Who’s the biggest winner at UFC 229?
Petela: The UFC is the biggest winner, no matter the outcome of the main event. UFC President Dana White has stated that they are tracking for 2.5 million pay-per-view buys. Even if this number is a bit aggressive, this will be the biggest event in UFC history. With that many eyes on the sport on Saturday night, it gives the organization a chance to turn elite fighters into superstars through impressive performances in the cage and on the microphone. As 2018 winds down and the UFC makes the move to ESPN at the start of 2019, this card will set the company up nicely to continue to grow the sport and the brand in the years to come.
If Conor McGregor wins, then his star rises even higher into the stratosphere by coming back after two years away from MMA and taking out the undefeated wrecking machine that is Khabib Nurmagomedov. If “The Eagle” takes out “Mystic Mac,” then the UFC has a new megastar and the chance to globally market a Russian phenom who will have his name in the debate for the GOAT.
Symes: First and foremost, the UFC is the biggest winner before UFC 229 even kicks off. The organization has brought McGregor back to the world of MMA after he cashed in big beyond the Octagon.
However, if we’re picking someone competing on the card as the biggest winner, then it’s Alexander Volkov, if he can get a win against Derrick Lewis. Volkov has been on a roll, and it’ll be hard for the UFC not to include him in any future heavyweight title plans, even if the ghost of Brock Lesnar is still lurking.
Who’s the biggest loser at UFC 229?
Symes: Tony Ferguson. Anthony Pettis isn’t the same fighter he once was, but he’s still dangerous. Even if Ferguson gets a win, there’s no guarantee he gets a title shot if Nurmagomedov takes the victory in the evening’s main event. The UFC has tried countless times to put together a Ferguson/Nurmagomedov title fight, and you can’t blame the company for being uneasy about trying again.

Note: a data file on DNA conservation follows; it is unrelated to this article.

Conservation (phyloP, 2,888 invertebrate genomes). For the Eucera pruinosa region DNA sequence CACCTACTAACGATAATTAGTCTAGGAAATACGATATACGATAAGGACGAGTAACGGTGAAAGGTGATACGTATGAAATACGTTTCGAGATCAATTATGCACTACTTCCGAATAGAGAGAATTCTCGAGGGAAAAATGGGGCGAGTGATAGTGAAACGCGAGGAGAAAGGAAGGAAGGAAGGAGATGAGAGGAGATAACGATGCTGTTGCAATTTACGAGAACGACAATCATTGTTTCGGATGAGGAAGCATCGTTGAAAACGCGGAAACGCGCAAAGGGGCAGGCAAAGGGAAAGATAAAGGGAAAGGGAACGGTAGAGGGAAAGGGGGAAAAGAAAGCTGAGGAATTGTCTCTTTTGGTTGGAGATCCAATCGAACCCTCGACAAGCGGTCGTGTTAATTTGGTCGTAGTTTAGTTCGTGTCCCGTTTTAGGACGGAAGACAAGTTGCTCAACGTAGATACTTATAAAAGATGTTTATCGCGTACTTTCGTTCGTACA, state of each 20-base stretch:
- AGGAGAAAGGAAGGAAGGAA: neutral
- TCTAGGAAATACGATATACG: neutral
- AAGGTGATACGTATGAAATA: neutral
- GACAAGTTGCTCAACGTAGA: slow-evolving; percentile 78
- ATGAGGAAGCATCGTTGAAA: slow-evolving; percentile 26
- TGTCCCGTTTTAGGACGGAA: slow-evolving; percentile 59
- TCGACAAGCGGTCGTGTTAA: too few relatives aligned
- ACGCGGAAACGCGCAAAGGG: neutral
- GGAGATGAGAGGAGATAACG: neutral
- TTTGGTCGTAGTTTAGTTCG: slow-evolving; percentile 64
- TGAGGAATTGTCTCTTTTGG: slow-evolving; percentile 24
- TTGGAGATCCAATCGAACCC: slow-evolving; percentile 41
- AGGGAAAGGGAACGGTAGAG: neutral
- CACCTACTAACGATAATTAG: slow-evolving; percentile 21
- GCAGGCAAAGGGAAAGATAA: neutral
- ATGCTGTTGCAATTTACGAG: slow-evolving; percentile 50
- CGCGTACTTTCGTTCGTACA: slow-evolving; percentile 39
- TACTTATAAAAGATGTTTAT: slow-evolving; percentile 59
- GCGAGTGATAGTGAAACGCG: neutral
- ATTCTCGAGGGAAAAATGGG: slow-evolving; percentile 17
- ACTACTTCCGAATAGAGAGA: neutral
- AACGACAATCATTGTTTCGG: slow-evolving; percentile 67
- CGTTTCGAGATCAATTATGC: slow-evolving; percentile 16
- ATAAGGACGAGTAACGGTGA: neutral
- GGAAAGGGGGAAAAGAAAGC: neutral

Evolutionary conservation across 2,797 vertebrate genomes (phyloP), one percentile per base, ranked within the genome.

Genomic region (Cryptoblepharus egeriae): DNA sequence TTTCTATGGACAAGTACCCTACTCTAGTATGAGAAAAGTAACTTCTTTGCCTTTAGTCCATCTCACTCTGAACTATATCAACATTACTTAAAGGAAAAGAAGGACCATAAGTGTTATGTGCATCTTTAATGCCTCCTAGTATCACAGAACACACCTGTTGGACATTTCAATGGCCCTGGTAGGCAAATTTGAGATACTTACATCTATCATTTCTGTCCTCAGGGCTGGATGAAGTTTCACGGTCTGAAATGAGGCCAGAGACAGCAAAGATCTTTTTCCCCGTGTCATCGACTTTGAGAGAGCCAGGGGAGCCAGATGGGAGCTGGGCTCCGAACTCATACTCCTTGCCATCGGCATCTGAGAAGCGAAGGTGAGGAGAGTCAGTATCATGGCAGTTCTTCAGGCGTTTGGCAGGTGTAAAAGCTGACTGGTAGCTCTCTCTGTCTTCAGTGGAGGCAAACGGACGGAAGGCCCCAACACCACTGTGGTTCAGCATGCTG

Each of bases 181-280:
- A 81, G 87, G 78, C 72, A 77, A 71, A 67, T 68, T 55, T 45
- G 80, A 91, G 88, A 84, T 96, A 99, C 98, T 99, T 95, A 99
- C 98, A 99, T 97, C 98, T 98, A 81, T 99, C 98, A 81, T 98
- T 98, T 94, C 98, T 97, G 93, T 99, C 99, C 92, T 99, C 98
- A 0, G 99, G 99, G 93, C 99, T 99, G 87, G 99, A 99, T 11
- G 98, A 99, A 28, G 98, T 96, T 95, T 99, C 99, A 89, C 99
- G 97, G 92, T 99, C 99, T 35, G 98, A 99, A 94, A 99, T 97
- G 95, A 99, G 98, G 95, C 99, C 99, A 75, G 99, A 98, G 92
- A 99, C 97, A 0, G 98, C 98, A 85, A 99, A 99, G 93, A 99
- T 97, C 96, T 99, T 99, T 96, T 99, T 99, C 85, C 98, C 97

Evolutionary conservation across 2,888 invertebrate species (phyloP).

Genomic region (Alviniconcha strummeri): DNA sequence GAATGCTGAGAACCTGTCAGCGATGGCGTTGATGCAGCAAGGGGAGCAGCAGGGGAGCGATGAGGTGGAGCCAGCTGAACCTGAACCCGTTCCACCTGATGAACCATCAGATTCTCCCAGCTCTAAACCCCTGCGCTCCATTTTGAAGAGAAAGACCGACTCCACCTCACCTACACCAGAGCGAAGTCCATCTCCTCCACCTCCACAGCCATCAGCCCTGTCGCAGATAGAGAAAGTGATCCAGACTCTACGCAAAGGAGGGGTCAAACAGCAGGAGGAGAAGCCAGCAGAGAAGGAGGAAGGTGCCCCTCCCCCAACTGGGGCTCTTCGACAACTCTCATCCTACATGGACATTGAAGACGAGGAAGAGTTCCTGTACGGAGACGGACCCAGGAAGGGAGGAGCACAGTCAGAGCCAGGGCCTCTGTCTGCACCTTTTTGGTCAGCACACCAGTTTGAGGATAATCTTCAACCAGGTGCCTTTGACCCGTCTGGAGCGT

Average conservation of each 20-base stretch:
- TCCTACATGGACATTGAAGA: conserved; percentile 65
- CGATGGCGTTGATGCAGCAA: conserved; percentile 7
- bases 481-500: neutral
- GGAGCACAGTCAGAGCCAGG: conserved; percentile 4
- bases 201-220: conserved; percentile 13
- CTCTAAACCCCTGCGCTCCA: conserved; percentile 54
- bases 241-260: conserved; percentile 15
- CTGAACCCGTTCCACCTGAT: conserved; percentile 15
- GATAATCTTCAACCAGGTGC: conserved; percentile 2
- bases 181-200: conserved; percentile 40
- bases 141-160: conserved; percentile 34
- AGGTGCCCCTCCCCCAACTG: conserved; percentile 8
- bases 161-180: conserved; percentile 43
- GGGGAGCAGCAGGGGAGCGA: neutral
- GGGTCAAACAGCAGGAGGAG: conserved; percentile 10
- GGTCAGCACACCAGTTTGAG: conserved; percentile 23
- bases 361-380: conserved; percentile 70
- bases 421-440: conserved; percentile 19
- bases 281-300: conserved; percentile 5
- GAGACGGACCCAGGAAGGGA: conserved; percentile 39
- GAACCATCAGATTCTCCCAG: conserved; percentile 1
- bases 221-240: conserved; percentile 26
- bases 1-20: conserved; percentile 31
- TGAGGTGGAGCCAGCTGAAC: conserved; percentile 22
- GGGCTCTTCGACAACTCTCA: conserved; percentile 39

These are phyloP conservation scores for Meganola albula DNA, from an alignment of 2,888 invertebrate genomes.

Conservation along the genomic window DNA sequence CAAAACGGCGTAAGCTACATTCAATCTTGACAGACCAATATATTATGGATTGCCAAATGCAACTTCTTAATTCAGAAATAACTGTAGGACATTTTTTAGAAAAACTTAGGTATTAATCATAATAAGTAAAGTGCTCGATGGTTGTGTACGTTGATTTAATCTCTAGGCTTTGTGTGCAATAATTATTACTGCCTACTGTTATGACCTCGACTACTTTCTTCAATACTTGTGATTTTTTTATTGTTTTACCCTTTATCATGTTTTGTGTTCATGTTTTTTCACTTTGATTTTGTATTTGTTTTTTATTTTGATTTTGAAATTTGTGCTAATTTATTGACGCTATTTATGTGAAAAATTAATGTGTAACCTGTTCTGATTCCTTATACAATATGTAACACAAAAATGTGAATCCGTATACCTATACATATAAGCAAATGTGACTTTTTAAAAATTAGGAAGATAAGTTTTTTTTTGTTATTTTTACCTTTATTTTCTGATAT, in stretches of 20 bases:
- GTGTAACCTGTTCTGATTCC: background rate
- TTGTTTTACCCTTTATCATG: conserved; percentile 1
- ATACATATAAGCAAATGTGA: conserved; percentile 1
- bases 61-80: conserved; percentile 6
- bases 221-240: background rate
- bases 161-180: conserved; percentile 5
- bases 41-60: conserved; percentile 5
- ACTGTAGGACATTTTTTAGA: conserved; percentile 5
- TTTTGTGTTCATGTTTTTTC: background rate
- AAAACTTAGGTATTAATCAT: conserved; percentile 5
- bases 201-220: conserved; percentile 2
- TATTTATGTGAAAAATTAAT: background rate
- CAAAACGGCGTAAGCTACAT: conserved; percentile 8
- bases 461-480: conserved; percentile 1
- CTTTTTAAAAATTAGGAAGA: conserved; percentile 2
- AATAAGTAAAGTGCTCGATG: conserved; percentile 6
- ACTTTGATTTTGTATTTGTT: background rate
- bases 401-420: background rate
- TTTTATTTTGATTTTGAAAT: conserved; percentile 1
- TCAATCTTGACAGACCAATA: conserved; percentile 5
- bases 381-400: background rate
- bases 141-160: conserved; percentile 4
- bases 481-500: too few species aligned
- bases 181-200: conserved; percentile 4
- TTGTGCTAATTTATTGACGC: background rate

On another note, if Derrick Lewis loses, his hopes of ever fighting for a title will be washed away. Fans and the UFC brass still have a sour taste in their mouths from the Francis Ngannou fight. A loss to Alexander Volkov would remove “The Black Beast” from title contention.
Petela: Ferguson is certainly in a difficult place. If Nurmagomedov retains the title, we may end up seeing Ferguson lose out on his chance over the organization’s fear of the fight falling through yet again. Also, he may be so overshadowed by the main event and the upcoming contest between Dustin Poirier and Nate Diaz that he is yet again on the outside, looking in, of a showdown for the undisputed lightweight crown.
Volkov is a tall task for Lewis, but his most difficult opponent has often seemed to be his own back.